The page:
The Gray Lady won't win its 96th Pulitzer Prize with today's "expose" of John McCain's history of ethical struggles and leering innuendo about his relationship with a young woman lobbyist.
In fact, the Times' takeout is bigger news than its contents. The long leadup to publication has been a source of journalistic gossip for months, and the timing is attributed to worries about being beaten on the story by another media behemoth, the New Republic.
The days of the Pentagon papers, The New York Times vs Sullivan case that changed libel law and the universal respect for columnists like James Reston and Tom Wicker are long gone. Today we have William Kristol and this--a long rehash of McCain's political lapses, coupled with a low-fact personal smear.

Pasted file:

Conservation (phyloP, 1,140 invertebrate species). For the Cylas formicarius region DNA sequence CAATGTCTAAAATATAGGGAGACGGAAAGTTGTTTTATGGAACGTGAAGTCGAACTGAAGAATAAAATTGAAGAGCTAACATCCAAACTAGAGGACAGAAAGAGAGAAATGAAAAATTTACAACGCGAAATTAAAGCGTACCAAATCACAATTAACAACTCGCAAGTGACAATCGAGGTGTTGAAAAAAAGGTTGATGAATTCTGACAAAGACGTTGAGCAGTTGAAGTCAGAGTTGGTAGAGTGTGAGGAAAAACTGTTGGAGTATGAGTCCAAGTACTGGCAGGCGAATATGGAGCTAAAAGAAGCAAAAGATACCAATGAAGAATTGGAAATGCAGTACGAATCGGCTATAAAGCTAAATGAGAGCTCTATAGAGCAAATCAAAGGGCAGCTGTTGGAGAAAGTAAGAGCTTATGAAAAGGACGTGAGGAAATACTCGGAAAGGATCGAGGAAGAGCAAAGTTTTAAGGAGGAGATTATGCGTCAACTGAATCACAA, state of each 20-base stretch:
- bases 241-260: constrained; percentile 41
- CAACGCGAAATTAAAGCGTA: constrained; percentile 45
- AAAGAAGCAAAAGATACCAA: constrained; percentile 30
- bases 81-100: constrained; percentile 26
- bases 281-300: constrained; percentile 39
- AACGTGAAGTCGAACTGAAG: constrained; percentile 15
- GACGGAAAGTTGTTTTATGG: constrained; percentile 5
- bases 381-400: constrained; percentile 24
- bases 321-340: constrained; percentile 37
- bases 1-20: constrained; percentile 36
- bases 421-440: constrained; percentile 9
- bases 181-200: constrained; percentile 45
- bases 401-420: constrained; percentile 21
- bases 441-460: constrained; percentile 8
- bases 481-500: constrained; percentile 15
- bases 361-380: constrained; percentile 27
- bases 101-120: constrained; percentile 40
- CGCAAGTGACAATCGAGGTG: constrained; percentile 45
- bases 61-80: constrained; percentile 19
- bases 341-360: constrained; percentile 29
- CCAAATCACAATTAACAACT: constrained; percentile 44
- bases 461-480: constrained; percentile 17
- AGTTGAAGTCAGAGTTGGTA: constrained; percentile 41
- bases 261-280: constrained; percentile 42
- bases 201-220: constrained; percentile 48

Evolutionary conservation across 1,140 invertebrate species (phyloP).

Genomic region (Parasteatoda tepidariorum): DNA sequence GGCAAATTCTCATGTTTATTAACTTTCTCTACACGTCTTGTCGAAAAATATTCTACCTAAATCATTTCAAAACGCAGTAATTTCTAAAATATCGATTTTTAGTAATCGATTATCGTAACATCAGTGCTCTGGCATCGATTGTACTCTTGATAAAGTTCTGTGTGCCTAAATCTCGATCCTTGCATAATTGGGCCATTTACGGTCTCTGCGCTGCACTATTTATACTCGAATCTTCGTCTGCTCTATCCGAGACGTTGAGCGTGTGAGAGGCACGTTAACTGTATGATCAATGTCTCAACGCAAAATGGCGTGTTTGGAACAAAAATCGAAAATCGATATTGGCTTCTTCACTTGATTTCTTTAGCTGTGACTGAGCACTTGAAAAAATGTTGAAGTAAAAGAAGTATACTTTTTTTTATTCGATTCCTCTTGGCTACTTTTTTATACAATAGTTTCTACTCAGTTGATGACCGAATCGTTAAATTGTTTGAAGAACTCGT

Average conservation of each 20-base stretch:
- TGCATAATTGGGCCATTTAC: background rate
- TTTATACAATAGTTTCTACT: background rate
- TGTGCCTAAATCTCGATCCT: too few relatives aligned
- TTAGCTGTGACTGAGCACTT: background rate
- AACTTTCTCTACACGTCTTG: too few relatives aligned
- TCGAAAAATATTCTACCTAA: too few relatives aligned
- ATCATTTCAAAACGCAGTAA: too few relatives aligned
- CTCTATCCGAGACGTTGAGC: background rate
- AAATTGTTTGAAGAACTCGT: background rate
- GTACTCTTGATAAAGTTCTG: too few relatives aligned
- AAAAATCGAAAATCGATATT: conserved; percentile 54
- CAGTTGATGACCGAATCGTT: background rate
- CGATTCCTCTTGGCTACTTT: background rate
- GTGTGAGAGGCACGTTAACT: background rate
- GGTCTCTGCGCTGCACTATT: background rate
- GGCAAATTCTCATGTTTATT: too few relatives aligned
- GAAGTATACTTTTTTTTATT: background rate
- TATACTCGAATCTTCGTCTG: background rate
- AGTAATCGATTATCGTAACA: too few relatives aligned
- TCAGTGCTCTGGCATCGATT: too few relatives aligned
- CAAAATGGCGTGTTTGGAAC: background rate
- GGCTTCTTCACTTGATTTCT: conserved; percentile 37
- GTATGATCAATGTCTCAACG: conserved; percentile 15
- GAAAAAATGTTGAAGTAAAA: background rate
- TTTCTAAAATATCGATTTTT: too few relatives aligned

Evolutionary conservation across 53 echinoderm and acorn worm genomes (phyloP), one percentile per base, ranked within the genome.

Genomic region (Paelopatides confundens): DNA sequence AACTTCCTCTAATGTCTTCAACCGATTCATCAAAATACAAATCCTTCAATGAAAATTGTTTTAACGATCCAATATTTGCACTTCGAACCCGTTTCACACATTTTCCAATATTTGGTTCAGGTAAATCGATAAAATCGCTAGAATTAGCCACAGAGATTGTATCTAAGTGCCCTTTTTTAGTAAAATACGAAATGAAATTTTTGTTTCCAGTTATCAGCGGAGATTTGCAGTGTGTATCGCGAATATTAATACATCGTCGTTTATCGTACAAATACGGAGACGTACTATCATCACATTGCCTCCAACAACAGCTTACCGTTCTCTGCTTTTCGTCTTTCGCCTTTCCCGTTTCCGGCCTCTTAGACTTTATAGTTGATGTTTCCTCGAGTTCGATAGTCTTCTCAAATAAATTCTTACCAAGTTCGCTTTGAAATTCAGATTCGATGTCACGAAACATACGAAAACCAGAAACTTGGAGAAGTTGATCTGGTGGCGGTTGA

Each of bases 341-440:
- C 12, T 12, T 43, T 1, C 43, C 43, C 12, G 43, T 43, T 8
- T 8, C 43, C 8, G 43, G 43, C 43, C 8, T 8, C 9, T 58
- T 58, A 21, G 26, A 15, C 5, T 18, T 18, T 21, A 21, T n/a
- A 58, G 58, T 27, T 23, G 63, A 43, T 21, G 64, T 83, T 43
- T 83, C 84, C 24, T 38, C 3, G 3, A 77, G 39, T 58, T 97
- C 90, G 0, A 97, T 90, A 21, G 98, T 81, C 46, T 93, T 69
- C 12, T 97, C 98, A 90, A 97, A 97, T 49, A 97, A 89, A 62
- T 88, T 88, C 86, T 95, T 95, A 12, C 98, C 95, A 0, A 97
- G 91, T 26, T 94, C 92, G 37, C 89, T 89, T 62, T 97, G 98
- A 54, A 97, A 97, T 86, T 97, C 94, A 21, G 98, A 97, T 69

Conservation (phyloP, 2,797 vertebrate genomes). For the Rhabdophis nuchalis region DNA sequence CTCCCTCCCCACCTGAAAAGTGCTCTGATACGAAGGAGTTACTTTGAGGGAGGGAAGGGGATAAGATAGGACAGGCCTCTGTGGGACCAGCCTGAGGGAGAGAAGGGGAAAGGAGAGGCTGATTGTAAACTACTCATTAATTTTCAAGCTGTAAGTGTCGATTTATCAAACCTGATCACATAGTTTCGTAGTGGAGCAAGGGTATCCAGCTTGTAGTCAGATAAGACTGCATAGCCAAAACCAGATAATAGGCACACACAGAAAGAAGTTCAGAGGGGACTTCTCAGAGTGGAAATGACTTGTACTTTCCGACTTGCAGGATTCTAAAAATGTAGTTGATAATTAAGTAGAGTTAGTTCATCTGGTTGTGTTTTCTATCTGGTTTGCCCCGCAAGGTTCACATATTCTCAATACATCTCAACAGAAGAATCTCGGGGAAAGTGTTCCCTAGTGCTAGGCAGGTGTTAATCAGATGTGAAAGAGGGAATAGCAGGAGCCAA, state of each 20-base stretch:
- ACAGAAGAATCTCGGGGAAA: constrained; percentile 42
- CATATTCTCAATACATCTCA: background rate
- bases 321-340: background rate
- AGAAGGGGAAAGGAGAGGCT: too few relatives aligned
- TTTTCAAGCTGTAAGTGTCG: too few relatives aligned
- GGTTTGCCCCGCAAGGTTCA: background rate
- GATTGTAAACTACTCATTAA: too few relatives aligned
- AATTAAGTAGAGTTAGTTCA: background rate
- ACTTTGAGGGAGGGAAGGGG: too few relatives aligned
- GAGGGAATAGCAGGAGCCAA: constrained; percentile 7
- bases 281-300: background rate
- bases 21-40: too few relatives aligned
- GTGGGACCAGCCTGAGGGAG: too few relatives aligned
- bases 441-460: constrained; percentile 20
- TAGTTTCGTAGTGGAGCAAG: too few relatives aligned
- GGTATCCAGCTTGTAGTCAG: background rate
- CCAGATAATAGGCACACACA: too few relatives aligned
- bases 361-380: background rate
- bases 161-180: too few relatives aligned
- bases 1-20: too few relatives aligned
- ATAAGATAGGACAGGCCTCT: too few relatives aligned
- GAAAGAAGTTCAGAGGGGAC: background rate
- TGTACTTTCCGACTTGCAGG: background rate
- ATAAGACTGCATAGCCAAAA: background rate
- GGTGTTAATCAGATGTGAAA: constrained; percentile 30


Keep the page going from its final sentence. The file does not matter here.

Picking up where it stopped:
In defining deviancy downward, as Daniel Patrick Moynihan might say, the Times has done more than open the door for its rabid right-wing haters. The newspaper of record has put pressure on itself to do a similar job on Barack Obama and his Antoin Rezko connections or face an election-year barrage of continuing criticism.
A long mea culpa from its Public Editor next weekend won't be enough to undo the damage.